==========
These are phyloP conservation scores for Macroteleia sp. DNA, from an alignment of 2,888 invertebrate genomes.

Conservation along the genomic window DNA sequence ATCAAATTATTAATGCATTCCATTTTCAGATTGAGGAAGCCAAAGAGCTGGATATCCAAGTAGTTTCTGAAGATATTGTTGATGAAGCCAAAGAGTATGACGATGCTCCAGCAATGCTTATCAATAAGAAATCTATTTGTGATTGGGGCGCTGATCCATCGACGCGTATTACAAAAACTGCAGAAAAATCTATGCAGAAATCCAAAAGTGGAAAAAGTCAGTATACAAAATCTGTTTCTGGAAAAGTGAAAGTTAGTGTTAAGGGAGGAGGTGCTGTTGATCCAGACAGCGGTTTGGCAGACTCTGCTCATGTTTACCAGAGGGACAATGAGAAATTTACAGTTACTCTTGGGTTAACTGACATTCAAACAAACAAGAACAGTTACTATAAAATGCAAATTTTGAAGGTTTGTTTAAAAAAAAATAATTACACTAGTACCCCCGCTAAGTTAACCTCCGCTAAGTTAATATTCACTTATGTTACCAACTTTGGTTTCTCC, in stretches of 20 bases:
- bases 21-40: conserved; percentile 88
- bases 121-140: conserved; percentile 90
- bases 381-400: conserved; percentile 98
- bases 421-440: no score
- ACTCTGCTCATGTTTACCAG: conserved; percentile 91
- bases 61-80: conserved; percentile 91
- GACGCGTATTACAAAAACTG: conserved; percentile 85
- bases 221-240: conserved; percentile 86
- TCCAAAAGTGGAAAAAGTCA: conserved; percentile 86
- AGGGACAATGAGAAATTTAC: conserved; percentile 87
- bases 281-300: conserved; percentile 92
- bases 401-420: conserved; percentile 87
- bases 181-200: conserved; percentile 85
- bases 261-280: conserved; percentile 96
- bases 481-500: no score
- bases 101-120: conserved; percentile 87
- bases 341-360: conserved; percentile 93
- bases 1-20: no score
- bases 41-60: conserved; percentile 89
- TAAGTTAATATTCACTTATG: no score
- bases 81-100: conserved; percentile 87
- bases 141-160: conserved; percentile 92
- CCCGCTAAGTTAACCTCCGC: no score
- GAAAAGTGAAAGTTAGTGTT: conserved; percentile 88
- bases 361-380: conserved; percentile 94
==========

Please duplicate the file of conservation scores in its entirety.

These are phyloP conservation scores for Macroteleia sp. DNA, from an alignment of 2,888 invertebrate genomes.

Conservation along the genomic window DNA sequence ATCAAATTATTAATGCATTCCATTTTCAGATTGAGGAAGCCAAAGAGCTGGATATCCAAGTAGTTTCTGAAGATATTGTTGATGAAGCCAAAGAGTATGACGATGCTCCAGCAATGCTTATCAATAAGAAATCTATTTGTGATTGGGGCGCTGATCCATCGACGCGTATTACAAAAACTGCAGAAAAATCTATGCAGAAATCCAAAAGTGGAAAAAGTCAGTATACAAAATCTGTTTCTGGAAAAGTGAAAGTTAGTGTTAAGGGAGGAGGTGCTGTTGATCCAGACAGCGGTTTGGCAGACTCTGCTCATGTTTACCAGAGGGACAATGAGAAATTTACAGTTACTCTTGGGTTAACTGACATTCAAACAAACAAGAACAGTTACTATAAAATGCAAATTTTGAAGGTTTGTTTAAAAAAAAATAATTACACTAGTACCCCCGCTAAGTTAACCTCCGCTAAGTTAATATTCACTTATGTTACCAACTTTGGTTTCTCC, in stretches of 20 bases:
- bases 21-40: conserved; percentile 88
- bases 121-140: conserved; percentile 90
- bases 381-400: conserved; percentile 98
- bases 421-440: no score
- ACTCTGCTCATGTTTACCAG: conserved; percentile 91
- bases 61-80: conserved; percentile 91
- GACGCGTATTACAAAAACTG: conserved; percentile 85
- bases 221-240: conserved; percentile 86
- TCCAAAAGTGGAAAAAGTCA: conserved; percentile 86
- AGGGACAATGAGAAATTTAC: conserved; percentile 87
- bases 281-300: conserved; percentile 92
- bases 401-420: conserved; percentile 87
- bases 181-200: conserved; percentile 85
- bases 261-280: conserved; percentile 96
- bases 481-500: no score
- bases 101-120: conserved; percentile 87
- bases 341-360: conserved; percentile 93
- bases 1-20: no score
- bases 41-60: conserved; percentile 89
- TAAGTTAATATTCACTTATG: no score
- bases 81-100: conserved; percentile 87
- bases 141-160: conserved; percentile 92
- CCCGCTAAGTTAACCTCCGC: no score
- GAAAAGTGAAAGTTAGTGTT: conserved; percentile 88
- bases 361-380: conserved; percentile 94